Pluto (Myungwangsung): Busan Review
Writer-director Shin Suwon offers an insider’s view of an elite Korean prep school featuring bright young actors David Lee, Sung June and Kim Kkhob-bi.
The world has come a long way fromIf, Lindsay Anderson’s classic 1968 utopian fantasy about a student insurrection against authority in an English public school. Today top students prefer to kill each other to rise a few notches in the school rankings, according to Shin Suwon’s accomplished Pluto, which pushes the trend to its logical conclusion. Lensed with an elegant frostiness that conveys the inhuman atmosphere of an elite Korean prep school, its portrait of underage cutthroat competition among tomorrow’s ruling class remains gripping and original, until the story is uselessly spun out in the final reels, targeting it as a promising B+ festival item.
When science student June (David Lee) gets transferred to a top high school, he doesn’t realize he’s taken the place of a girl who just killed herself. The circumstances of her death are later revealed in multiple interwoven flashbacks and they aren’t pretty. Neither is the clique of snobbish rich kids lead by June’s aloof roommate Yunjin (an intense Sung June), who have access to special classes, tutors and crib sheets that keep their ranking high.
Since the story opens with Yunjin being bludgeoned to death by masked figures, it’s clear these kids are playing for high stakes, not only in their perverted minds but those of their teachers who fully collaborate in making sure the rich kids get ahead and the others fall behind. As June’s smart nerd friend Sujin (Kim Kkob-bi, notable even in this small role) tells him, even if an outsider like him manages to get a berth at Seoul University, he’ll eventually be pulled down. Yet still, he tries to become one of the elite.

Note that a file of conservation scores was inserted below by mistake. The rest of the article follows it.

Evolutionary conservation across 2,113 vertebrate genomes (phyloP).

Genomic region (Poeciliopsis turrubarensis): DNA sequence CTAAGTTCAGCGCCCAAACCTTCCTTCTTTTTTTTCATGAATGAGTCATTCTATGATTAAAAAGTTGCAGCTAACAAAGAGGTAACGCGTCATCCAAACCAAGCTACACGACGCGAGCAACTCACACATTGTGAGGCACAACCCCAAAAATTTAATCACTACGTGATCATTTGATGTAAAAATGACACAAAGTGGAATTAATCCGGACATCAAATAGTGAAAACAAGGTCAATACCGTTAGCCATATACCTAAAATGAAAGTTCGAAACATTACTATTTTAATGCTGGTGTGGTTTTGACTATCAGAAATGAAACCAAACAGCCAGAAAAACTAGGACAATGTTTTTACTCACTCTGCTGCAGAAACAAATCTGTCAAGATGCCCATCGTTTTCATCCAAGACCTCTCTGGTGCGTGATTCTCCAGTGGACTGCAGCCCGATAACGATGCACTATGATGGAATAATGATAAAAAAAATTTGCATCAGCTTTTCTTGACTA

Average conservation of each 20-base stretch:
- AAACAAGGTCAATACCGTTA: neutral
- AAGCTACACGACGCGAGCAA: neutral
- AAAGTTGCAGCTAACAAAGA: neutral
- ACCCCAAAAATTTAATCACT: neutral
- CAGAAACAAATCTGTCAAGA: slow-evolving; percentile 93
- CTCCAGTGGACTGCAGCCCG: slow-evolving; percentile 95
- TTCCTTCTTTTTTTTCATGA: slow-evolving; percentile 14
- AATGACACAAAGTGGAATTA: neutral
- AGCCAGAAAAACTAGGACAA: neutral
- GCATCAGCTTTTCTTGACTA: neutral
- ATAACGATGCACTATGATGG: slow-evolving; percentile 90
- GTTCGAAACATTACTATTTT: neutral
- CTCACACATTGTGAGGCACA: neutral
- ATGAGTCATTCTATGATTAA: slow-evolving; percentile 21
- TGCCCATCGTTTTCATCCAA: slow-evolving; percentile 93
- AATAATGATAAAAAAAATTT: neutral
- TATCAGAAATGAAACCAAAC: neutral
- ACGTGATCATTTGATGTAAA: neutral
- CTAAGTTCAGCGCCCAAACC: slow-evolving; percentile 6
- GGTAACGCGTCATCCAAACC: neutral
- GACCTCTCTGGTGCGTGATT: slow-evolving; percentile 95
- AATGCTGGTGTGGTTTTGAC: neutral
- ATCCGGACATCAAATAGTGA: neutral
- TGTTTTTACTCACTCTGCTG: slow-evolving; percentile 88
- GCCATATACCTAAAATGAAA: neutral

Brooding young actor David Lee creates a sickening feeling of June falling helplessly into a deadly psycho-trap. His uniform can’t disguise his cheap haircut and lack of self-confidence, though alert students like Sujin sense his ability to think outside the box. Suppressing his decent instincts, he performs the hurtful “missions” that are his initiation into the band.
With all the suicides, murders and car bombings going on, it’s a bit of a stretch to believe the police would keep a respectful distance from the school. Only when things get completely out of hand in the last act does a detective (Cho Sung-ha, who played the father of a deceased college student in Bleak Night) finally step in, to null effect.
Writer-director Shin Suwon, whose short Circle Linewas noted in Cannes’ Critics Week this year, has a confident control over tone up until the final scenes, which are inexplicably stretched out beyond the breaking point. The theme of astronomy, June’s pet subject, affords some poetic musings on the universe and cues composer Ryu Jae-ah’s highly inventive music-of-the-spheres score. Cinematographer Yun Ji-un’s finely calibrated lighting manages to be elegant and casually expressive at the same time.
Venue: Busan Film Festival (Korean Cinema Today)
Production companies: SH Film, June Film
Cast: Lee David, Sung June, Kim Kkot-bi, Cho Sung-ha, Kim Kwan, Sun Ju-ah, Park Jung-jae
Director: Shin Suwon
Screenwriter: Shin Suwon
Producer: Francis Lim
Executive producers: Shin Shang-han, Francis Lim
Director of photography: Yun Ji-un
Production designer: Sakong Hee
Costumes: Kim Da-jeong
Editor: Lee Do-hyun
Music: Ryu Jae-ah
No rating, 120 minutes